In an acquisition context, an acquirer will frequently need information to assess risk associated with litigation, regulatory or other issues relating to the target company. In many circumstances, access to the target’s attorney-client privileged information would greatly facilitate that process.

Indeed, in some cases, access to privileged information is the only meaningful way in which the buyer can effectively assess certain risks. Even in the absence of pending litigation or regulatory proceedings, sharing a legal analysis of matters such as the  target’s tax reporting positions or intellectual property rights can be important. Legal assessments of “anti-trust risks” associated with a combination can also be of great mutual value to the parties in some contexts. Assessments of risk contingencies can also be crucial to an evaluation of the sufficiency of reserves taken on the target’s financial statements.

One common method for addressing the need to share attorney-client privileged content without defeating that privilege is for the acquirer and the target to rely on a “common interest” privilege.

Until recently, advising transaction parties with respect to the availability of the common interest privilege has been complicated by rulings from state courts in New York that applied different standards for claiming the common interest privilege than those applied in Delaware and most federal courts.

Some of this complexity may be alleviated by the recent decision of the First Department of New York’s Appellate Division in Ambac Assurance Corp. v. Countrywide Home Loans, Inc. (December 4, 2014). In that case, the court held that parties to a merger may, in some circumstances, assert a common interest privilege over communications shared with transaction counterparties even if there is no litigation pending or anticipated concerning the issue in question. In taking that position, the First Department took an important step toward aligning New York law with the prevailing standard in Delaware and most federal courts.

Although Ambac remains subject to appeal and leaves unanswered a number of important questions as to the scope of the common interest privilege under New York law, when taken together with prevailing law in other jurisdictions, the case suggests measures that transacting parties can take to increase the likelihood of successfully invoking the common interest privilege.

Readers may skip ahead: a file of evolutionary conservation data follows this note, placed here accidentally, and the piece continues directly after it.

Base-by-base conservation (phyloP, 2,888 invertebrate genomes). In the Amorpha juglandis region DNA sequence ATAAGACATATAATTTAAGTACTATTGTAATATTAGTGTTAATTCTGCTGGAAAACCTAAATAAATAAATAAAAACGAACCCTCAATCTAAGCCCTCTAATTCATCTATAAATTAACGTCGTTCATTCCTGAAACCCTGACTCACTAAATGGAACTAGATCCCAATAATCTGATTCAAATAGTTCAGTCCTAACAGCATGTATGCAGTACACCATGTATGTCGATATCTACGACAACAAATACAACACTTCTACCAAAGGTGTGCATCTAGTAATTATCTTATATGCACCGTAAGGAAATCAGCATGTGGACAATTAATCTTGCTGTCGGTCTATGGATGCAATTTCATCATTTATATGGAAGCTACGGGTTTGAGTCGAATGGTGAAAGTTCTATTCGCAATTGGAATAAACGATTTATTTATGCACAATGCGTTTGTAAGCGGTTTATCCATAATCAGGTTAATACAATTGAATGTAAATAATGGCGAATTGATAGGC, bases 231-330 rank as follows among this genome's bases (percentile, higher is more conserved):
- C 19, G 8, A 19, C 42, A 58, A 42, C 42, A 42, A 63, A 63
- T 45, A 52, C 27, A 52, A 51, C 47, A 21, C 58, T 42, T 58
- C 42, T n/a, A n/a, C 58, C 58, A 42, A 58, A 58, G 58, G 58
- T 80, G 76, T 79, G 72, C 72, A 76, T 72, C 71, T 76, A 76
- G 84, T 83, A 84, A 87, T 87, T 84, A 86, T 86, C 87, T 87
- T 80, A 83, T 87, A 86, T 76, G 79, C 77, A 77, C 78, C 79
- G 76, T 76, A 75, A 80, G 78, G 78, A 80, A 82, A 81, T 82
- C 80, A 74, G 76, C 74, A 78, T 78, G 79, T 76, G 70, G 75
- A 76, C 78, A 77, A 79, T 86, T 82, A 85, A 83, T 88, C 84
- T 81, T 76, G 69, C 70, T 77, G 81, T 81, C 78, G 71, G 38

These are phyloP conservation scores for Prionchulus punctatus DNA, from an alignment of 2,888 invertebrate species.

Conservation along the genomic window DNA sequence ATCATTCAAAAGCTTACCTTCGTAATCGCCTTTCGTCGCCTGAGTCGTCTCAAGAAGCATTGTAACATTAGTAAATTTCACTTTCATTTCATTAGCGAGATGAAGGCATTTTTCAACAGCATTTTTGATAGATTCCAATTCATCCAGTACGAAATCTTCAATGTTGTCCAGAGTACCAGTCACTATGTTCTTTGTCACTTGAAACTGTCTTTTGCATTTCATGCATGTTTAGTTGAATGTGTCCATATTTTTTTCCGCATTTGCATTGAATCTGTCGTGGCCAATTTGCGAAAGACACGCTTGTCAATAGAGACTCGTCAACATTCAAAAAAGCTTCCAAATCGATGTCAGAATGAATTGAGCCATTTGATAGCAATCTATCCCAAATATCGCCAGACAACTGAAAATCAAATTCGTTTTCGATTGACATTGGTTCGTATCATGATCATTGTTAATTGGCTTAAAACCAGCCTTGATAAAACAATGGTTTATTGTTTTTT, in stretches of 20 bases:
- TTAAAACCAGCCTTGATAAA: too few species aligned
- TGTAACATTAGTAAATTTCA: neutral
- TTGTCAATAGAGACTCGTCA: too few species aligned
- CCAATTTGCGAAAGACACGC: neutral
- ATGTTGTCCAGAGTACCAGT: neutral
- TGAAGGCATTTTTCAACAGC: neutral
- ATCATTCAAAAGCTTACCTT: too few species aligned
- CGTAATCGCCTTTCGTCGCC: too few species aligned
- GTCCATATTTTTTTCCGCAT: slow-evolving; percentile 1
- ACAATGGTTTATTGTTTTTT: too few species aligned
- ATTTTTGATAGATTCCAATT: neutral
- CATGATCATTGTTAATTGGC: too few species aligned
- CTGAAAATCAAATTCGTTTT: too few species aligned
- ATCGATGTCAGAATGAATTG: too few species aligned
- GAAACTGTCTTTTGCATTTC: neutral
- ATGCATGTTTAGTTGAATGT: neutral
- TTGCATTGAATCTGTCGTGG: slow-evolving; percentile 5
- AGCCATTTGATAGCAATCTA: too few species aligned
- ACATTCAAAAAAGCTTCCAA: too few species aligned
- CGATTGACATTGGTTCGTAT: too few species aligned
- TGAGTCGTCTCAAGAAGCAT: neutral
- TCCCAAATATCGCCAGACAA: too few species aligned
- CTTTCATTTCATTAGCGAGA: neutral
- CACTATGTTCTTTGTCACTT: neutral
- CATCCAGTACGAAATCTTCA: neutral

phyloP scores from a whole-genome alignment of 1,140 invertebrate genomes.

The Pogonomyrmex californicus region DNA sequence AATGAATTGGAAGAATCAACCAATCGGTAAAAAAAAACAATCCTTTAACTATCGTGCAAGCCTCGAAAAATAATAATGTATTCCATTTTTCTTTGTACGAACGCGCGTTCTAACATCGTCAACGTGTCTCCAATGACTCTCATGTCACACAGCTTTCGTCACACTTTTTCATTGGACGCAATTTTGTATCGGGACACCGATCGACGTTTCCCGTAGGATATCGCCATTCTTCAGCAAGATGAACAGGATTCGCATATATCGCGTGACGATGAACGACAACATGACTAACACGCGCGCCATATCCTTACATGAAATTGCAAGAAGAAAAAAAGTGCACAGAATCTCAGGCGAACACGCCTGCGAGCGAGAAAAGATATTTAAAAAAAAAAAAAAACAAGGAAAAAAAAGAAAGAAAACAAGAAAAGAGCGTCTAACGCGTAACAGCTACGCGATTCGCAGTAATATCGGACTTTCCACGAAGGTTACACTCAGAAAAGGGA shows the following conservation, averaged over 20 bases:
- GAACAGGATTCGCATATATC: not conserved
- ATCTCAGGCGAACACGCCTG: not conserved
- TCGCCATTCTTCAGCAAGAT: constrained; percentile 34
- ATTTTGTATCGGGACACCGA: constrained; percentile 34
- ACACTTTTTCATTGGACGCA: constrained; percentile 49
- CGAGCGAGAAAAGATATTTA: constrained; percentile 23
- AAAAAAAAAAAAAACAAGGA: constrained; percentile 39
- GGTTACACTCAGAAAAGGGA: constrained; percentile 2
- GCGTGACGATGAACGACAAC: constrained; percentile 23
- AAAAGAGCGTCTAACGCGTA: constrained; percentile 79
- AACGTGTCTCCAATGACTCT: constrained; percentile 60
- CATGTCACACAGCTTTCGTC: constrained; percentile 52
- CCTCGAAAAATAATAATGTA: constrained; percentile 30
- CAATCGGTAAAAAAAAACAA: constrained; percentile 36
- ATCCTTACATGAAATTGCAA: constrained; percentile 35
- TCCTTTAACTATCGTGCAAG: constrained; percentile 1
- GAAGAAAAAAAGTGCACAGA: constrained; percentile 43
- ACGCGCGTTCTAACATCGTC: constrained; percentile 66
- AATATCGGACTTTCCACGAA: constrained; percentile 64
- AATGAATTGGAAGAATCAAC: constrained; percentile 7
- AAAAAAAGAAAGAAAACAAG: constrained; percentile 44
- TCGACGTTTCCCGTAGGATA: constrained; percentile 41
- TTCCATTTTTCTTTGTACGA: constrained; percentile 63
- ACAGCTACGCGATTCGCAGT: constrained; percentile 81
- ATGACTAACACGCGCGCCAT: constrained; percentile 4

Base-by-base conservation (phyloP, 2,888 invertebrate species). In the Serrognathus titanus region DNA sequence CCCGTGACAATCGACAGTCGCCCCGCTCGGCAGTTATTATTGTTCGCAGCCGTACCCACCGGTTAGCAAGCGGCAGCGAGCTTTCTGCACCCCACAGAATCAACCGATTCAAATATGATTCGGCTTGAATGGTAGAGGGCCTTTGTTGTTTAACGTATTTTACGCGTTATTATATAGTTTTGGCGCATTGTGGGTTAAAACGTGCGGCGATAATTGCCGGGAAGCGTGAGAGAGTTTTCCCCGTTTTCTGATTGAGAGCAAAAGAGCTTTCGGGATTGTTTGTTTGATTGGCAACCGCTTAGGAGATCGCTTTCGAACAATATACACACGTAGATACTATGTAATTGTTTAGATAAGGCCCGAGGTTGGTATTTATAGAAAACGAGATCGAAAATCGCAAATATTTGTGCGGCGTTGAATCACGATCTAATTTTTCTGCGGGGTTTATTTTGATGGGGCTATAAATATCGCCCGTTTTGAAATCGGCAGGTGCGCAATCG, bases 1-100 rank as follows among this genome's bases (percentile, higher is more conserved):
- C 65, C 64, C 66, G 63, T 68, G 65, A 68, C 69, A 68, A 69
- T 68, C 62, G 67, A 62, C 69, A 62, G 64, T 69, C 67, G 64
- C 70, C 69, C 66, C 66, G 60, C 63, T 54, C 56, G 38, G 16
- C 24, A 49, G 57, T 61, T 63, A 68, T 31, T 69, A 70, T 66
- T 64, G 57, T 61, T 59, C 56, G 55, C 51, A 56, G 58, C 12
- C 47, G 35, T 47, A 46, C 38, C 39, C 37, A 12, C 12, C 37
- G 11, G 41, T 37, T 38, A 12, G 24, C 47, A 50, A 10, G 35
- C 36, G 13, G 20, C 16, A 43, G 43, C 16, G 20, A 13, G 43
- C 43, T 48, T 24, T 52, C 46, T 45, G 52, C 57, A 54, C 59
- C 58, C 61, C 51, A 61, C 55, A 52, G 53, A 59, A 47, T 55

Background of the Ambac Decision

Ambac arose in the context of claims brought by Ambac Assurance Corporation against Countrywide Home Loans and certain of its affiliates, as well as Bank of America Corporation. Ambac alleged  that Countrywide had fraudulently induced Ambac to insure payments on residential mortgage backed securities for several years. Ambac claimed that Bank of America (which acquired Countrywide in 2008) was liable for Countrywide’s conduct as its successor in interest.

To buttress its successor liability claims, Ambac sought to review several hundred documents reflecting communications between Bank of America and Countrywide and their respective legal counsel during the course of their merger negotiations. Bank of America resisted  that disclosure, claiming that Countrywide’s sharing of the privileged documents with Bank of America was protected by the common interest privilege because the parties shared common legal interests.

A special discovery master assigned to the case ordered production of the privileged documents sought by Ambac. The reviewing trial court denied Bank of America’s motion to vacate the master’s order, holding that New York law, as it existed at the time, required a reasonable anticipation of litigation for the common interest doctrine to apply. Since there was no litigation pending with respect to the issues covered by the privileged documents at the time of the merger negotiations, the court ruled that Ambac had a right to review the documents in question.

On appeal, the First Department of the New York Appellate Division unanimously reversed the trial court’s decision, holding for the first time in New York that “pending or reasonably anticipated litigation was not a necessary element of the common interest privilege.” Although recognizing that other New York courts had held to the contrary (and that New York’s highest court had not addressed the issue), the Ambac court found that the requirement of pending or threatened litigation was inconsistent with the purposes of the privilege and the weight of authority nationwide.

By declining to require the existence of pending or prospective litigation, the Ambac court chose to depart from a line of New York decisions reaching back as far as 2006. The court held that the common interest privilege applied to information shared among Countrywide, Bank of America and their counsel in part because: (1) the parties had signed both a merger and a confidentiality agreement governing their pre-closing exchange of information; and (2) they needed to share the advice of counsel contained within the privileged documents “in order to accurately navigate the complex legal and regulatory process involved in completing the transaction.”

Implications of Ambac

Ambac is important because it signals that New York may be moving to align with the prevailing treatment of the common interest privilege in both the federal courts and in Delaware. However, it must be noted that Ambac was not issued by New York’s highest court and remains subject to appeal. In addition, although Ambac is controlling in the First Department of the Appellate Division of the New York Courts (which includes Manhattan) it may not be controlling elsewhere in that state, especially in New York’s Second Department, which covers 10 counties (including counties in which Brooklyn and Queens are located). Decisions in the Second Department as recently as last year held that the common interest privilege requires “reasonable anticipation of litigation.” (Hyatt v. State of California Franchise Tax Board, 105 A.D. 3rd 186, 205 (Second Department, 2013).